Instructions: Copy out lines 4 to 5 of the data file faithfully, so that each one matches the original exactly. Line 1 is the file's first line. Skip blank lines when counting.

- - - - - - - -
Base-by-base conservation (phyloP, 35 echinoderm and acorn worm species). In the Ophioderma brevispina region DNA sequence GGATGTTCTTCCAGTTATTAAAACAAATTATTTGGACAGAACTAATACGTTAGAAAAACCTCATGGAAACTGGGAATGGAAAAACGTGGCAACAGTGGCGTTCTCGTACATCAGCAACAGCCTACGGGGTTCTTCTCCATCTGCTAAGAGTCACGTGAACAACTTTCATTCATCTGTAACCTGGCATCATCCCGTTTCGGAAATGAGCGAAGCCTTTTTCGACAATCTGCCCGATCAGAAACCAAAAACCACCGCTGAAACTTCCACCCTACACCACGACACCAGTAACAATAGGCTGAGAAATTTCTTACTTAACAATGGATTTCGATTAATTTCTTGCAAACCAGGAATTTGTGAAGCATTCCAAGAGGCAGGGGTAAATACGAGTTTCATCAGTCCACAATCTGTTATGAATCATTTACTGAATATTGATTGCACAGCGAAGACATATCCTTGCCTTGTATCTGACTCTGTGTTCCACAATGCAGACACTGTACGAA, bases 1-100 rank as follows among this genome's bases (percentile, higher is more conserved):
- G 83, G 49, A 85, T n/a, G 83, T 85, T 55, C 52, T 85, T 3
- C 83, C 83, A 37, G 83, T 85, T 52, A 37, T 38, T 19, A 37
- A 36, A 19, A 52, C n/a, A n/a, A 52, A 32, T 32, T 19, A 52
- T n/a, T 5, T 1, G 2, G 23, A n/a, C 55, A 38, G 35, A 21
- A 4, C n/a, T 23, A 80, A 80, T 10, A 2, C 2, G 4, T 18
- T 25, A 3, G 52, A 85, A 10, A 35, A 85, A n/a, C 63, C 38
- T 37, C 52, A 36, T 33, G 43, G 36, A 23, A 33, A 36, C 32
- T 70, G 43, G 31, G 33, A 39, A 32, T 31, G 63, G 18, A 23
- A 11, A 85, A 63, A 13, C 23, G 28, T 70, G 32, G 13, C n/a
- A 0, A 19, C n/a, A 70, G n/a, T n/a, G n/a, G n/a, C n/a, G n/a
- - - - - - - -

- A 36, A 19, A 52, C n/a, A n/a, A 52, A 32, T 32, T 19, A 52
- T n/a, T 5, T 1, G 2, G 23, A n/a, C 55, A 38, G 35, A 21